Great loss for legal profession

2018-01-11 13:55
Julian von Klemperer.

Julian von Klemperer. (Supplied)

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The sudden death of lawyer Julian von Klemperer (71) on Tuesday night has been described as a “great loss” to the legal profession of Pietermaritzburg, KwaZulu-Natal and South Africa.

“His death has been a terrible shock,” said his wife Margaret, former arts editor of The Witness who is being comforted by her daughter, Judy, and son, Christopher, who flew from the Western Cape to be with his mother.

“We are all devastated and are going to miss him terribly.”

Born in Durban in 1946, Von Klemperer attended Cowan House Preparatory School and then Michaelhouse, where he matriculated at the age of 16.

He did his BA in 1965 and his LLB in 1968 at the then University of Natal (now University of KwaZulu-Natal).

Articled in Pietermaritzburg, he was admitted as an attorney in 1969.

After a stint in the army, he went to the United Kingdom where he spent two years working for Theodore Goddard and Company.

After meeting and marrying Margaret, the couple set up home in Pietermaritzburg, where Von Klemperer started his practice — Von Klemperer, Davis and Harrison Incorporated — in 1980.

The firm was involved in numerous human rights cases, acting for the ANC in terrorism trials and representing Cosatu in various cases, including interdict applications against the police in the eighties.

He was also a regular visitor to United Democratic Front detainees during the states of emergency.

In 2012 his firm amalgamated with Shepstone & Wylie and he continued to practice as an executive consultant appearing regularly in the high court in Pietermaritzburg.

In a statement, Shepstone & Wylie said: “He was a well-known attorney throughout KZN, trusted and loved by his many clients.

“He was also deeply respected by his peers and colleagues in the profession and in the judiciary.

“His common sense and practical approach to law, coupled with his dry sense of humour and old-world manners, endeared him to all who dealt with him.

“He will be sorely missed. Our thoughts and prayers are with the Von Klemperer family.”

Von Klemperer was president of the Natal Law Society from 1997 to 1999, co-chairperson of the Law Society of South Africa from 1999 to 2000 with the late Judge Jake Moloi, and a member of the Judicial Service Commission from 2003 to 2009.

While president of the Natal Law Society, he attended the Truth and Reconciliation hearings on the administration of justice in South Africa between 1960 and 1994.

In an article in The Witness in October 1997 he said the Society had a duty to participate and to accept that the profession didn’t do enough for the people of the country.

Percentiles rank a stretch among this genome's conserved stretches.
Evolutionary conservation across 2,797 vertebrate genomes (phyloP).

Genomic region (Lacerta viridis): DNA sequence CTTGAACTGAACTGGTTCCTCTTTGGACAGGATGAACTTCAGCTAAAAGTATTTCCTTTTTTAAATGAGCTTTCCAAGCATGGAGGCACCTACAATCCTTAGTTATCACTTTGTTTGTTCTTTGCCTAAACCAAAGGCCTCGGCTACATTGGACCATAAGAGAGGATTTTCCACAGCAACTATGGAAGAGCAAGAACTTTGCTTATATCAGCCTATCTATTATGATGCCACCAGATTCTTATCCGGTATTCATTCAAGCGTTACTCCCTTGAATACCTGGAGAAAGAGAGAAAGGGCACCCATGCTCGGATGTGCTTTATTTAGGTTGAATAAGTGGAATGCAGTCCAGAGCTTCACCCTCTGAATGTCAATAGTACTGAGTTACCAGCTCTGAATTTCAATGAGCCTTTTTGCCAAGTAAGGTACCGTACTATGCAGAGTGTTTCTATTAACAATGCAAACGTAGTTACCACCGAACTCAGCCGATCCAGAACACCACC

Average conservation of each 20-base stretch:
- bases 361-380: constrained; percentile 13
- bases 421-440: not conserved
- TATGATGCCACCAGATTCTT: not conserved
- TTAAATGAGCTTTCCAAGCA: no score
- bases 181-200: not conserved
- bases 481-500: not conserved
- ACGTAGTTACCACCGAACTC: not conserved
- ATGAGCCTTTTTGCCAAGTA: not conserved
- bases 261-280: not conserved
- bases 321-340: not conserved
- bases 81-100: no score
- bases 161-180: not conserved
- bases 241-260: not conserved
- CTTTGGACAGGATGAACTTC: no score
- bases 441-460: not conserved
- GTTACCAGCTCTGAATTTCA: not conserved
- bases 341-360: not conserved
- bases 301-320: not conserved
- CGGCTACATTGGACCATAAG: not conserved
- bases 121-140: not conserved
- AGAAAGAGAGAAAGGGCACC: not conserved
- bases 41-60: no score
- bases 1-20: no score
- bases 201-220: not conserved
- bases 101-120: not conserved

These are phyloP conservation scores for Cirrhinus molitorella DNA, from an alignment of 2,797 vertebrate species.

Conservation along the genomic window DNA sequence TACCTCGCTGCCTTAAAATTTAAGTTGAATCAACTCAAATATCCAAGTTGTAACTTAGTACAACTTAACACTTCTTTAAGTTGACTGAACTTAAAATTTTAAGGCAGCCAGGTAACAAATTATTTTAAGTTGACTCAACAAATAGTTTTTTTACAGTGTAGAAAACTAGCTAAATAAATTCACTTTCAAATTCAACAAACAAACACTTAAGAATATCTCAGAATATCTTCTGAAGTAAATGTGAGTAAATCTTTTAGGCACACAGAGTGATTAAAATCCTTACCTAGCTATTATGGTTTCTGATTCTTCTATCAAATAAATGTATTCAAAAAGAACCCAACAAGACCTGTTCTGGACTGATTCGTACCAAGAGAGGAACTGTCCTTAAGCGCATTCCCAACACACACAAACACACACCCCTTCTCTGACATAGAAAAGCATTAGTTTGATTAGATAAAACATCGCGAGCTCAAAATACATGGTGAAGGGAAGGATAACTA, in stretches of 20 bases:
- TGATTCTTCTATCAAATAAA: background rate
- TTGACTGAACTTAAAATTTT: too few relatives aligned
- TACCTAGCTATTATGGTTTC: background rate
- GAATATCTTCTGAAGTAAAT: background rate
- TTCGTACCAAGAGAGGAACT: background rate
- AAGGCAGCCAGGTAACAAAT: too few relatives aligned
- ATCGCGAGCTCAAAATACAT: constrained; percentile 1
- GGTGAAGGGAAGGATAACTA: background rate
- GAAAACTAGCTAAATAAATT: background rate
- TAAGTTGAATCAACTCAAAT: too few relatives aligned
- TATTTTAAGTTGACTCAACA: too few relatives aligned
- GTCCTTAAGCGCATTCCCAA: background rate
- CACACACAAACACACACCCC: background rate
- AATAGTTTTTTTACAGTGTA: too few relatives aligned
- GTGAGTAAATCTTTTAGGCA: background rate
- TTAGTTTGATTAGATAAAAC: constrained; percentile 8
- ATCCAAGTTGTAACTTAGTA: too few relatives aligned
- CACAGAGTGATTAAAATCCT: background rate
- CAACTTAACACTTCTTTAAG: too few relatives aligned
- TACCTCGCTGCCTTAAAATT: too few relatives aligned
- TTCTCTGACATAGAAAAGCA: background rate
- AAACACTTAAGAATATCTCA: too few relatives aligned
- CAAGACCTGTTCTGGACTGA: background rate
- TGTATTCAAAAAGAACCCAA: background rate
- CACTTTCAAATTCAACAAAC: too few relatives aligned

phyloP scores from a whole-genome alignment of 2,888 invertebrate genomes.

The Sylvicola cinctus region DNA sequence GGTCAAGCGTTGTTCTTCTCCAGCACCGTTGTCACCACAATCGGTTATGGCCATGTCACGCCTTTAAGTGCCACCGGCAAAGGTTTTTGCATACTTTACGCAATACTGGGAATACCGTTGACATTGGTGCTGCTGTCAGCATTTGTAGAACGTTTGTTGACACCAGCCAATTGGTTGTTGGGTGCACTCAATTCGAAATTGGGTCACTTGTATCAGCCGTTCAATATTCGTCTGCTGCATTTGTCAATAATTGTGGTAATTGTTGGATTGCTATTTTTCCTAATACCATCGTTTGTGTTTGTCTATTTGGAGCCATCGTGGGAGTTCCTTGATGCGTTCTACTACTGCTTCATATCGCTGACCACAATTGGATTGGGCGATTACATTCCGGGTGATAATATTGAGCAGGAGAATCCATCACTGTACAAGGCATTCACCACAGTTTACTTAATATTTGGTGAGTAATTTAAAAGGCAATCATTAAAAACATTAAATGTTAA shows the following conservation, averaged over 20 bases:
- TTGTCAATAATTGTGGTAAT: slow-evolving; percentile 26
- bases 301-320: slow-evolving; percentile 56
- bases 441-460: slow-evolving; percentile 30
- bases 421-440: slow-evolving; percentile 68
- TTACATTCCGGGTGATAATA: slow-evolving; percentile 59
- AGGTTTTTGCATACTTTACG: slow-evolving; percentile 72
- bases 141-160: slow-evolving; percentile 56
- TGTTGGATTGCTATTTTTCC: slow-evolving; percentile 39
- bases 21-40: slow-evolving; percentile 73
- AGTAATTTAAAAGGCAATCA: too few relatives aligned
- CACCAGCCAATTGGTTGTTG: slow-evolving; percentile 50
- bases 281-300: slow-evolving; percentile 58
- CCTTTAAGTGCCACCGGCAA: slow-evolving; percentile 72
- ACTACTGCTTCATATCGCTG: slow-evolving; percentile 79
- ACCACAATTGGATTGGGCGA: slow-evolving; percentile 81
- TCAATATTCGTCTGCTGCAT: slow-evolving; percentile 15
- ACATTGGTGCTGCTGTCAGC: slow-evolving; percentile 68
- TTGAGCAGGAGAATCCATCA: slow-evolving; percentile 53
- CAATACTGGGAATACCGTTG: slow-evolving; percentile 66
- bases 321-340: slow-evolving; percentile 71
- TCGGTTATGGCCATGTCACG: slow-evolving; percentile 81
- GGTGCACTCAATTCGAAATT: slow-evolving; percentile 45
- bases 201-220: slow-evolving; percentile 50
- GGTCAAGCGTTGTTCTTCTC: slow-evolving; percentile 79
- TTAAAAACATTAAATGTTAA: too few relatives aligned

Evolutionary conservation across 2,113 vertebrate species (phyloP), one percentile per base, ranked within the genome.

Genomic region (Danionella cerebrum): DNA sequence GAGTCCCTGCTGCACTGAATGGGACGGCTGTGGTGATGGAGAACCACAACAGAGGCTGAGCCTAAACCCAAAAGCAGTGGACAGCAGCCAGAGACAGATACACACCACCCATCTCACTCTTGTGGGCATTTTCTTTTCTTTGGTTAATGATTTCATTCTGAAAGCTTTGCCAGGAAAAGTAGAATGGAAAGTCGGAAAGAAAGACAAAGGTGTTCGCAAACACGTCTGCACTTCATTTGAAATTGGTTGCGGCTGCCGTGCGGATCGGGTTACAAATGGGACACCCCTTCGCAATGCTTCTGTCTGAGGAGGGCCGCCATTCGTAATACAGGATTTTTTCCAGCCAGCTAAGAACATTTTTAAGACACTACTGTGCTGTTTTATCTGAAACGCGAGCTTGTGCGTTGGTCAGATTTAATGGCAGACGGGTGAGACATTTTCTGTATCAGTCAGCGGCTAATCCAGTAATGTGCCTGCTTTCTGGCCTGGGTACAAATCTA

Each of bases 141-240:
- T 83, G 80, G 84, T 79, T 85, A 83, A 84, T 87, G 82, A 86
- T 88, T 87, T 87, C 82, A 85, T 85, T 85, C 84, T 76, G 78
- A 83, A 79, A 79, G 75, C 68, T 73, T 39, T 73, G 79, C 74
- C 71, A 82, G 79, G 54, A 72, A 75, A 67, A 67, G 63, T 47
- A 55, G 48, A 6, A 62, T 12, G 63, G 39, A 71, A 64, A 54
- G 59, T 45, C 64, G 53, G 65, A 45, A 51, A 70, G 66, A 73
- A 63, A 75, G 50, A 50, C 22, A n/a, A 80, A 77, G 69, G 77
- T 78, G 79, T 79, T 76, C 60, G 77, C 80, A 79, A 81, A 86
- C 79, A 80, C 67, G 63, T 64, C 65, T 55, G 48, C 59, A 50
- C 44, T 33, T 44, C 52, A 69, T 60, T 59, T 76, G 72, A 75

Current president of the KwaZulu-Natal Law Society Asif Essa said Von Klemperer had made an immense contribution to the profession.

“He was a seasoned litigator and a senior member of the profession, who participated in the affairs of the profession right up to his untimely demise.”

Lawyer Petrus Coetzee, director of Mason Incorporated who has known Von Klemperer since 1983, described him as a “true gentleman”.

He said: “I saw Julian last Thursday at the high court. We greeted each other and had a chat and I asked him when he was going to retire. He said he probably wouldn’t as the law was his life. His death is a great loss to the entire legal profession.”

Another friend, Ant Jenkins, from AG Jenkins Attorneys, said it was thanks to lawyers like Von Klemperer, to whom he was articled in the 1980s, that he gained a thorough grounding in the practice of law.

“Julian was a highly intelligent and extremely thorough lawyer who excelled, in particular, in high court litigation,” he said.

“I have often commented that had attorneys been able to be appointed to the bench when he was at the height of his career, he would have made a fine and highly respected judge of the high court.”

Von Klemperer was The Witness’ legal adviser for many years. Friend and former editor of the paper John Conyngham said: “Not only was he a respected member of the legal fraternity, but also an intelligent and humane member of the Pietermaritzburg community whose presence will be missed.”

Away from the courtroom, Von Klemperer was an avid horse rider who in his teens and early twenties represented Natal at showjumping.

“He and I always rode together,” said daughter Judy. “He tried to ride twice a week and more if he could get a day off from work.”

Von Klemperer leaves Margaret, Judy, who lives in Durban with her partner Hilary, and son Christopher, who is based in Cape Town with wife Emma, and grandchildren James and Sam.

Close friend of the family, Durban actress and writer Caroline Smart, said she was “shattered” by the news.

“Julian and Margaret have been long-time friends,” she added. “My heart goes out to Margaret and the family for their loss.”

At the time of writing, no funeral arrangements had been finalised.

Read more on:    death  |  pietermaritzburg

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